Get your dividends in gold '¦ “Gold Bullion International today announced a new service available to dividend-paying, publicly-traded companies, offering shareholders the opportunity to accept their dividends in physical precious metals '¦ 'The process we provide is safe, easy and secure, fully insured and audited quarterly,' said Savneet Singh, GBI's chief executive officer. 'The new service launched today will more than anything else give investors the optionality to receive their dividends in a form of [gold and silver GRC Double Eagle one ounce .999 fine rounds]." (Gold Bullion International, March 12)

History is on China's side '¦ “The people who say China is going to explode '¦ have been saying that for three years. I guess someday they’ll be right. So far they’ve been dead wrong '¦ In America in the 19th century we had 15 depressions with a capital 'D,' we had no human rights, we had not much rule of law, (and we) had a horrible civil war, yet we became the most successful country in the 20th century '¦ What [the bears] are mainly missing is China has been in decline for three or four hundred years but started turning it around in 1978. And there’s a long history of entrepreneurship, capitalism, they have the brains, they have the know-how, there are many overseas Chinese who will bring back money and management ability. And the Chinese have a very, very high savings rate. They save over 35 percent of their income and so even if they start going off, they’ve got something to fall back on, as opposed to America and the rest of the world. There was a housing bubble in urban, coastal real estate, which the government has popped purposely, I mean they knew what they were doing.” (Jim Rogers, March 11)

Five questions for Raymond James analyst Jeff Saut '¦1) Would you buy cyclical stocks or defensive stocks? Answer: I would buy cyclicals because barring some major event I don’t embrace the view that we are going to see another recession in the US for the near/intermediate future.
2) 2011 was a 'risk on/risk off' year, so is it a 'top down' or 'bottom up' strategy for 2012? Answer: Last year you only had to get two things right. You had to raise cash in March/April and put it back to work during the bottoming sequence of August – October. I did that and think a similar strategy will work this year as well. That said, one always needs to employ a 'bottom up' strategy combined with a 'top down' view.
3) Should we buy gold or gold stocks? Answer: Both; but if I am forced to pick just one, I would buy gold stocks because they are well behind gold’s performance. Therefore, after the yellow metal’s consolidation is finished, gold stocks are likely to play catch up '¦
4) QE3 or not? Answer: My belief has been the economy is moving toward a self-sustaining recovery and consequently I don’t think QE3 will be needed. Nevertheless, if it looks like our economy is slipping back into recession, I do believe the Fed will use another QE (quantitative easing) to ameliorate the situation '¦
5) Iran? Answer: I don’t think Iran’s mullahs, who are the ones that really have the power, will let Ahmadinejad do anything in the Hormuz Strait because that would give the world an excuse to 'pound' Iran, which might affect regime change.” (Jeff Saut of Raymond James, March 12)

One big lesson from Greece '¦ “What Greek experience actually shows is that while running deficits in good times can get you in trouble '¦ trying to eliminate deficits once you’re already in trouble is a recipe for depression. These days, austerity-induced depressions are visible all around Europe’s periphery. Greece is the worst case, with unemployment soaring to 20% even as public services, including health care, collapse. But Ireland, which has done everything the austerity crowd wanted, is in terrible shape too, with unemployment near 15% and real GDP down by double digits. Portugal and Spain are in similarly dire straits. And austerity in a slump doesn’t just inflict vast suffering. There is growing evidence that it is self-defeating even in purely fiscal terms, as the combination of falling revenues due to a depressed economy and worsened long-term prospects actually reduces market confidence and makes the future debt burden harder to handle '¦ It is time to stop invoking Greece as a cautionary tale about the dangers of deficits; from an American point of view, Greece should instead be seen as a cautionary tale about the dangers of trying to reduce deficits too quickly, while the economy is still deeply depressed '¦ The truth is that if you want to know who is really trying to turn America into Greece, it’s not those urging more stimulus for our still-depressed economy; it’s the people demanding that we emulate Greek-style austerity even though we don’t face Greek-style borrowing constraints, and thereby plunge ourselves into a Greek-style depression.” (Paul Krugman, March 11)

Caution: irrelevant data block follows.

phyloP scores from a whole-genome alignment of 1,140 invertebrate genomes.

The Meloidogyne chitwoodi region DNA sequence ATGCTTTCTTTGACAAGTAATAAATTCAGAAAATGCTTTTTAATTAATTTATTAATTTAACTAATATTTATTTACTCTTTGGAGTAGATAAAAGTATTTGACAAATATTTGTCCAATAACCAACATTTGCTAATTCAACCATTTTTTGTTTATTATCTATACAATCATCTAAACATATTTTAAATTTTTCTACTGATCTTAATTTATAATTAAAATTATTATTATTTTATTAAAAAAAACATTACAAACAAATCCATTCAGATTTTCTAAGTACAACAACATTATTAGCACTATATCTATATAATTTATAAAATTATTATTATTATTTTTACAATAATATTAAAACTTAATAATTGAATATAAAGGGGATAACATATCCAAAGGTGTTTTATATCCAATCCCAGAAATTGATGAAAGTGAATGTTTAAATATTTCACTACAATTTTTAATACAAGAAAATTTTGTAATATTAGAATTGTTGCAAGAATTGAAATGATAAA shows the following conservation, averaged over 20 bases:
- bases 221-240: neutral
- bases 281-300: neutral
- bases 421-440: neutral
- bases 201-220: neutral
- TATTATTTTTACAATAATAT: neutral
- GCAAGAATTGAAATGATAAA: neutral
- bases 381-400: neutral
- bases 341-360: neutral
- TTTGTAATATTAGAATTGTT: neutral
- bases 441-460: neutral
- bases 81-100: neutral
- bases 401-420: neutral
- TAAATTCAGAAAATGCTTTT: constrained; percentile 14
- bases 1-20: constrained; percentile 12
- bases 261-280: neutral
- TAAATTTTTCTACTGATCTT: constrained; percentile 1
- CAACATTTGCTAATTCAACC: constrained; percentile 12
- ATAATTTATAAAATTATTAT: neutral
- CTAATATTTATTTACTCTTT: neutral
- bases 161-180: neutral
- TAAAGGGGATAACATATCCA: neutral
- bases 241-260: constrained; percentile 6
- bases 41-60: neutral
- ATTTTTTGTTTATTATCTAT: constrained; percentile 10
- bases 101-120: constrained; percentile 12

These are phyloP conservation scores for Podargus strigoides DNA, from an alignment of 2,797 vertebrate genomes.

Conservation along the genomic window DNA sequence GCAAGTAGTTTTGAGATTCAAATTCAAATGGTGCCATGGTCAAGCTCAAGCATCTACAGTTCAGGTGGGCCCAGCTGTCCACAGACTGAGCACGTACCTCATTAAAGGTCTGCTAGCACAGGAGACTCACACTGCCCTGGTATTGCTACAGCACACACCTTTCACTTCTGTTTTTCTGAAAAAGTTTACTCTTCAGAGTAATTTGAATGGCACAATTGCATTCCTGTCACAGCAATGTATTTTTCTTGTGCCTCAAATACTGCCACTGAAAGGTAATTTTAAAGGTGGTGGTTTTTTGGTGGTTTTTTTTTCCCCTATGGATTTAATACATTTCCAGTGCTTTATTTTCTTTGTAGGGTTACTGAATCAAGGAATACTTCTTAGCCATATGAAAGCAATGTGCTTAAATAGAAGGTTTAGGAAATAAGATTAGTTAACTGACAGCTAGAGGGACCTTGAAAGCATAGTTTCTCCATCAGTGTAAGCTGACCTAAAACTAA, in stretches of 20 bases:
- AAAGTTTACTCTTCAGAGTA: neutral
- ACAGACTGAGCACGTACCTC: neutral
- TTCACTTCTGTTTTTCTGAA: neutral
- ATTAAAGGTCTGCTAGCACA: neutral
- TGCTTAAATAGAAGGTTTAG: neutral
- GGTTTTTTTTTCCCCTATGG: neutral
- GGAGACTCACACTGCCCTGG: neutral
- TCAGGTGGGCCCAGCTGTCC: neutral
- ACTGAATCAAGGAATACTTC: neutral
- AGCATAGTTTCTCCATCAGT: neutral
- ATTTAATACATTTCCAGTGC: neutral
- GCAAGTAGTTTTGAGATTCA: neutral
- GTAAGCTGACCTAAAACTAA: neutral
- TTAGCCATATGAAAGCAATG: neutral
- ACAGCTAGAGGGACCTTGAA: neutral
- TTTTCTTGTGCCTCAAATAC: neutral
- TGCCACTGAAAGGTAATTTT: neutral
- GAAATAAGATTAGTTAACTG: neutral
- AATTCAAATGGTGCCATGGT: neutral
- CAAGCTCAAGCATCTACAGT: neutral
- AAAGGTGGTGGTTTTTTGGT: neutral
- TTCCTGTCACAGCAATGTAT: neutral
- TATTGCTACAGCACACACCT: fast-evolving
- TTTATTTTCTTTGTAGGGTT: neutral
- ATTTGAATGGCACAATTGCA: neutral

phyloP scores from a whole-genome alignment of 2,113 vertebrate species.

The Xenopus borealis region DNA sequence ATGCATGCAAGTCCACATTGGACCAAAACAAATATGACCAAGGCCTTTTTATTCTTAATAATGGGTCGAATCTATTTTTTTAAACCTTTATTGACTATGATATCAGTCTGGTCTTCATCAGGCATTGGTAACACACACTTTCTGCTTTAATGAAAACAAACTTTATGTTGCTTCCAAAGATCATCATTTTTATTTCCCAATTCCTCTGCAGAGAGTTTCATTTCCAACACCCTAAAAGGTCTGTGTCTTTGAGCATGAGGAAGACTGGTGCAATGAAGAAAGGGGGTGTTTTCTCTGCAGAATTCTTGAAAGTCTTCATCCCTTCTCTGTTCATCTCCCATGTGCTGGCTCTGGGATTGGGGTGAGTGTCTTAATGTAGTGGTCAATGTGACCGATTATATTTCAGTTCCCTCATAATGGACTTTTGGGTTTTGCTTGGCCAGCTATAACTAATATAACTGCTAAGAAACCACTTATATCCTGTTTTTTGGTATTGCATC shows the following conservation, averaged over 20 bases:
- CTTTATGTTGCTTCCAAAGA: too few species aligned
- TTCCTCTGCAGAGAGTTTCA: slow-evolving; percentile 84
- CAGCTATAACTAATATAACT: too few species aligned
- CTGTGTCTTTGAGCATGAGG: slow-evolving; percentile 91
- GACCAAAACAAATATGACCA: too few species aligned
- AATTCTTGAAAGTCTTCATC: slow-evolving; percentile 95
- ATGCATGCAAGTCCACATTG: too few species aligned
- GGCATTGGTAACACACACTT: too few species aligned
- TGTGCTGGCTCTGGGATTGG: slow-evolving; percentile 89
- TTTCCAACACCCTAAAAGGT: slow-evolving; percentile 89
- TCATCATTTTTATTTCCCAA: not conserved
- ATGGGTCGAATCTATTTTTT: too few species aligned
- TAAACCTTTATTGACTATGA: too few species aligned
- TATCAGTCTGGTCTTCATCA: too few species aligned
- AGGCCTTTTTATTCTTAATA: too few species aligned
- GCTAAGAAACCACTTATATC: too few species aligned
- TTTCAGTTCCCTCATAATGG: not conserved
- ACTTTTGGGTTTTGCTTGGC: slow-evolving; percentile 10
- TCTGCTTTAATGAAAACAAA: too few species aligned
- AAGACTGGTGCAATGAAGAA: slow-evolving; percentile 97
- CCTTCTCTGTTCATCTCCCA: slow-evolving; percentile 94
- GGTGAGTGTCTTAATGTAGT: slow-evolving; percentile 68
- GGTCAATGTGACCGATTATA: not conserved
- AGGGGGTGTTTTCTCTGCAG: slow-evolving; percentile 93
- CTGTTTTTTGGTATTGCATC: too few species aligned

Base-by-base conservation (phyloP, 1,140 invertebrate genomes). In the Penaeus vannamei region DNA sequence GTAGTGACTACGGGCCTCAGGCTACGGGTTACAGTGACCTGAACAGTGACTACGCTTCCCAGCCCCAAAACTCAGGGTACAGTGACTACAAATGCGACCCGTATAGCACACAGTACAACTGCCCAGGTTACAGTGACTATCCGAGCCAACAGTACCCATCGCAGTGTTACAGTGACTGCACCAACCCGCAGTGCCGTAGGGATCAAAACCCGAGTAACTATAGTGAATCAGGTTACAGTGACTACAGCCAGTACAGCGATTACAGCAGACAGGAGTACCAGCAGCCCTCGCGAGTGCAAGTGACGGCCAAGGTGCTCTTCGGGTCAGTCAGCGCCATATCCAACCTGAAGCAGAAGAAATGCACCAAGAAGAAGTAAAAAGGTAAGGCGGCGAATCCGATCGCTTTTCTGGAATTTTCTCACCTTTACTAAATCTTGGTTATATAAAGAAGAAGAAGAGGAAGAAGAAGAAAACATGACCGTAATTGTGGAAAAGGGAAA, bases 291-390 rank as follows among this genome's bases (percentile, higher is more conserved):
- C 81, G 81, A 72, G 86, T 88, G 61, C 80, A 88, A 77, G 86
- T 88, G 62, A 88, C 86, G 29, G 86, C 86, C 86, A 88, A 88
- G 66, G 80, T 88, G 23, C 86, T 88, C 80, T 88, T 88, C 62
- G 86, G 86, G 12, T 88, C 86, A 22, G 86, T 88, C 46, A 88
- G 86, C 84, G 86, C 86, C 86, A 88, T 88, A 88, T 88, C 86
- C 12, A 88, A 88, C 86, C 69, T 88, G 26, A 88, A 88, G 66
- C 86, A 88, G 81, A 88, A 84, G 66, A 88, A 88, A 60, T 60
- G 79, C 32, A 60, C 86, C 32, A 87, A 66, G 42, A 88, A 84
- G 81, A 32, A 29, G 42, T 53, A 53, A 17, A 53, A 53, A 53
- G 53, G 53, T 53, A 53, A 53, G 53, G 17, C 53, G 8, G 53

'Why I'm leaving Goldman Sachs' '¦ “To put the problem in the simplest terms, the interests of the client continue to be sidelined in the way the firm operates and thinks about making money '¦ [There] are three quick ways to become a leader [at Goldman]. a) Execute on the firm’s 'axes,' which is Goldman-speak for persuading your clients to invest in the stocks or other products that we are trying to get rid of because they are not seen as having a lot of potential profit. b) 'Hunt Elephants.' In English: get your clients '” some of whom are sophisticated, and some of whom aren’t '” to trade whatever will bring the biggest profit to Goldman. Call me old-fashioned, but I don’t like selling my clients a product that is wrong for them. c) Find yourself sitting in a seat where your job is to trade any illiquid, opaque product with a three-letter acronym '¦ When I was a first-year analyst [at Goldman 14 years ago] I was taught to be concerned with learning the ropes, finding out what a derivative was, understanding finance, getting to know our clients and what motivated them, learning how they defined success and what we could do to help them get there '¦ These days, the most common question I get from junior analysts about derivatives is, 'How much money did we make off the client?'” (Greg Smith, who resigned this week as a Goldman Sachs executive director, via The New York Times, March 14)

Two views on Apple: Pending collapse? '¦ “There's an ominous parallel between Apple today and Google right before the economy collapsed.”

(Doug Kass, March 14)

'¦ Or shares to $1,000? (Video of the Week): '¦ MarketWatch's Cody Willard explains why he believes Apple shares can double to $1,000.

(Wall Street Journal, March 9)